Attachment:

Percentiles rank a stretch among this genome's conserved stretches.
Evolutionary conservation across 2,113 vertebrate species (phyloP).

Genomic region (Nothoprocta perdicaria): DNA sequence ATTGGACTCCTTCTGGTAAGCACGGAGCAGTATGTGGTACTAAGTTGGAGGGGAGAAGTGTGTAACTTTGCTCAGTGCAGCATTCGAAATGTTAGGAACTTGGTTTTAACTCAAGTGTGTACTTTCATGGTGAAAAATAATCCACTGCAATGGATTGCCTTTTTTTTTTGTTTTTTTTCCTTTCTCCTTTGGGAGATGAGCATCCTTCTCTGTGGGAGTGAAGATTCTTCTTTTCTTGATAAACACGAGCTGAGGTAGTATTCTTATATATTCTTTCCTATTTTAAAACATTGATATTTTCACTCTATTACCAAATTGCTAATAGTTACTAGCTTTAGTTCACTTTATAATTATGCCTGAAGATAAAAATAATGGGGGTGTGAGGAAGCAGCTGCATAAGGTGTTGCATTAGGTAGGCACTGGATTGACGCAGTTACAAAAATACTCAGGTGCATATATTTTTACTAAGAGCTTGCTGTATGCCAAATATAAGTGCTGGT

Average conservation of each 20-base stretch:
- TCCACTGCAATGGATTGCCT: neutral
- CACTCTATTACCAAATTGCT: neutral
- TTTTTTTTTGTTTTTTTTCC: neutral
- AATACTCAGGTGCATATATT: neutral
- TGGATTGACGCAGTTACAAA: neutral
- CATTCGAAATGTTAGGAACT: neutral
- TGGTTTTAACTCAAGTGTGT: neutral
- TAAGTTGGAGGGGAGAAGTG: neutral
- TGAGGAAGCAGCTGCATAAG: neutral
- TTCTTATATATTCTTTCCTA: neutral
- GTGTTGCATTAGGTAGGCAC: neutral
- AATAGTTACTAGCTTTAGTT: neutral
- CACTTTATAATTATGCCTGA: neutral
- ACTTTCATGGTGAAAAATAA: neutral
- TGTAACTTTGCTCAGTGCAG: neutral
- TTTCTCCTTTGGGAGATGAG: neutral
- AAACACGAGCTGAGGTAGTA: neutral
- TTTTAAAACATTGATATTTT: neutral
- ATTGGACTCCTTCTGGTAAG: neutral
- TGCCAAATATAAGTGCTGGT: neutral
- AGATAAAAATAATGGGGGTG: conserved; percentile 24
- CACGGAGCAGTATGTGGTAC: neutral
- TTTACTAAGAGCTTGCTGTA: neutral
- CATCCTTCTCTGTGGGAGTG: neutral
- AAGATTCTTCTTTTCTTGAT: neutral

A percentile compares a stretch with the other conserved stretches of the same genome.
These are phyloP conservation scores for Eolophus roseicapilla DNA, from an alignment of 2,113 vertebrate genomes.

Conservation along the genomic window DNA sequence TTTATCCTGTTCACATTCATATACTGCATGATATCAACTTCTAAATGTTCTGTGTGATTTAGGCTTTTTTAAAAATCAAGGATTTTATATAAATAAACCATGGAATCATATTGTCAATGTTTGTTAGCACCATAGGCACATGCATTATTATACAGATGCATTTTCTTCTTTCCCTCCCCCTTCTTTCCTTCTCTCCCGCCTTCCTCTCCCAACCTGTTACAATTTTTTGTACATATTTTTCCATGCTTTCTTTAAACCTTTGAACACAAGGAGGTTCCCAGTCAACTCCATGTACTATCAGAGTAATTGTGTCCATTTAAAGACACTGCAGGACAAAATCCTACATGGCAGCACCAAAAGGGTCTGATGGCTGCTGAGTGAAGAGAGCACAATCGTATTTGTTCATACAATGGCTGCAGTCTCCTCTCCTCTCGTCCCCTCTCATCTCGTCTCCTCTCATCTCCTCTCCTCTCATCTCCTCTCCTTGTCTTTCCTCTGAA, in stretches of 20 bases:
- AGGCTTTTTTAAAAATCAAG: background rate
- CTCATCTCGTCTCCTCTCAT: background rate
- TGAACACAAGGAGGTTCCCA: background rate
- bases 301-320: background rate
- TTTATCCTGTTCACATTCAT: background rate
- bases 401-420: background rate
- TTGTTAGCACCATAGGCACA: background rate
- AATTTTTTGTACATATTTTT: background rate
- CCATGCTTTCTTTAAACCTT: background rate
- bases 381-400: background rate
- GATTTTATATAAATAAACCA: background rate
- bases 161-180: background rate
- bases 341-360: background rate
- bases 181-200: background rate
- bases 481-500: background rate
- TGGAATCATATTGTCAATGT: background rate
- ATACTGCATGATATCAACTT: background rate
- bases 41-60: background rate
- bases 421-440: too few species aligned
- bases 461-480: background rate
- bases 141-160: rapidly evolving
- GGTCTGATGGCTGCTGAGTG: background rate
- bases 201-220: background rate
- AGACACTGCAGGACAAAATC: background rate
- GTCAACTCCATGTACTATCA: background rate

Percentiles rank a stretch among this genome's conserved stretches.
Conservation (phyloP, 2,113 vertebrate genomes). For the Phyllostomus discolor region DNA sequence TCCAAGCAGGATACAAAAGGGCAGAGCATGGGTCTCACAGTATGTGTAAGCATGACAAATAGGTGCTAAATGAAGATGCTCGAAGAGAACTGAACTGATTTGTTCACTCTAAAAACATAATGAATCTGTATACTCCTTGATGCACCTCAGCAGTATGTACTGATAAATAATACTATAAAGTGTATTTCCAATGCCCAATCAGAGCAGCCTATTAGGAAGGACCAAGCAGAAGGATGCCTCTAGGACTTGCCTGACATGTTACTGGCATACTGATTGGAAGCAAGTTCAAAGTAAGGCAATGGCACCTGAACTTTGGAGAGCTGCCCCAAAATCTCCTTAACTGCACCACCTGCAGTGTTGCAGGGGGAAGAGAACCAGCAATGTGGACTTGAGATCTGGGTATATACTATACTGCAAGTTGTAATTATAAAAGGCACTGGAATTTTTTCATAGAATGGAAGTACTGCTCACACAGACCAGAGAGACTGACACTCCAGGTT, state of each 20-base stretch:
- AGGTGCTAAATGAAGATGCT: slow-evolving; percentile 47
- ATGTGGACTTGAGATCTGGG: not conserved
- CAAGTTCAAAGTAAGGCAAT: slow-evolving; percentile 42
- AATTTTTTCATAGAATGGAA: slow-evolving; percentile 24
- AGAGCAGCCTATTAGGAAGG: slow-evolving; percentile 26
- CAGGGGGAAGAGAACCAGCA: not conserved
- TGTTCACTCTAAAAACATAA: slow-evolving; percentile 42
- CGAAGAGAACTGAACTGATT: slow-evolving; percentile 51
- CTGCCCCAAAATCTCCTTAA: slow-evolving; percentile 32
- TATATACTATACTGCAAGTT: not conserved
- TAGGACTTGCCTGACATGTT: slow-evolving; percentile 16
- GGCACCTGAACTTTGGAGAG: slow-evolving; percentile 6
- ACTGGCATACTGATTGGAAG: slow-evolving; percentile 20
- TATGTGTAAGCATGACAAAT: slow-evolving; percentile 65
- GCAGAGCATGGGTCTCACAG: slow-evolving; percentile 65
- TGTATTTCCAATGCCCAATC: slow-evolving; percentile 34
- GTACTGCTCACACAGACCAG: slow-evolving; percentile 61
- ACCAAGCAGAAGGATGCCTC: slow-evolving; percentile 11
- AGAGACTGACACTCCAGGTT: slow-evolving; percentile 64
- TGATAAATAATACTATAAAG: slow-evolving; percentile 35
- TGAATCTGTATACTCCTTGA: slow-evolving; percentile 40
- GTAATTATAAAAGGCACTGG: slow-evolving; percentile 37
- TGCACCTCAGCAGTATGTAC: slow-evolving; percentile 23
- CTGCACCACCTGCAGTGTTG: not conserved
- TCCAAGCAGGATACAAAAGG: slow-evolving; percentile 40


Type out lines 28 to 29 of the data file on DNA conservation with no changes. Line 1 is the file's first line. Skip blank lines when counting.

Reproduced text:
- CATCCTTCTCTGTGGGAGTG: neutral
- AAGATTCTTCTTTTCTTGAT: neutral